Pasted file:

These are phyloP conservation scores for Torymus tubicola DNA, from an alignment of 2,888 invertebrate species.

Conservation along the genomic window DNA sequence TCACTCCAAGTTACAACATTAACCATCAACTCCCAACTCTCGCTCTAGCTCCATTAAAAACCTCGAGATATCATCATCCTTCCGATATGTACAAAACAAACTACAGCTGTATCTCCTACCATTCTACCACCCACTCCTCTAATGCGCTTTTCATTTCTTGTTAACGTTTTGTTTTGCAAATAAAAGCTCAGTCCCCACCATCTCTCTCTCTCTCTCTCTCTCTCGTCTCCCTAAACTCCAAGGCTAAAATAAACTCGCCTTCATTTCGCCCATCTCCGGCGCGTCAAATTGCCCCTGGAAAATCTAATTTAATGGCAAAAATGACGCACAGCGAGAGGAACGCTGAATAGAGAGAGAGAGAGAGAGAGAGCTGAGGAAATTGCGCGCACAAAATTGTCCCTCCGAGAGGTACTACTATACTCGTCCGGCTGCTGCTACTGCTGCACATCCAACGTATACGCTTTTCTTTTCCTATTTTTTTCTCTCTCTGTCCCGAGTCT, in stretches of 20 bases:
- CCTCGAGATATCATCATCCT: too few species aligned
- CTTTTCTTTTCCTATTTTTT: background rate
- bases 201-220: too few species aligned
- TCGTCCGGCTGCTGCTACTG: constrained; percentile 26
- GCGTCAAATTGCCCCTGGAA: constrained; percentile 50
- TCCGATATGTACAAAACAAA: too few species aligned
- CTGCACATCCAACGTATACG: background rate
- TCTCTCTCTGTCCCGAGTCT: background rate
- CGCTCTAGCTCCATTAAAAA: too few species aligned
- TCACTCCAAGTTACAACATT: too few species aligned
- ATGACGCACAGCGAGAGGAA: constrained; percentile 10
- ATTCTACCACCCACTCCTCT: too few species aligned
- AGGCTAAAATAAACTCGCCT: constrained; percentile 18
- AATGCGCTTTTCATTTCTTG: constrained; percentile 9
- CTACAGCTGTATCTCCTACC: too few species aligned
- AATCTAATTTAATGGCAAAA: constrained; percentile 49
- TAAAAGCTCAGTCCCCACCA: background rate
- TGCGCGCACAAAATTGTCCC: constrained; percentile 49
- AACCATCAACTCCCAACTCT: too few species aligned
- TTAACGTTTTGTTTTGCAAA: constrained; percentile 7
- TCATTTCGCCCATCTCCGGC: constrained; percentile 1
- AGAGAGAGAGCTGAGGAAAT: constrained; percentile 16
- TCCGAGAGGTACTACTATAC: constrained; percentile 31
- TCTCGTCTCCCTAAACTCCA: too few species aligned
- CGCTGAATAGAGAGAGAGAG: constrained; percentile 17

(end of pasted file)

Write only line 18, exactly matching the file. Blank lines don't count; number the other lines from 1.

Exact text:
- AATCTAATTTAATGGCAAAA: constrained; percentile 49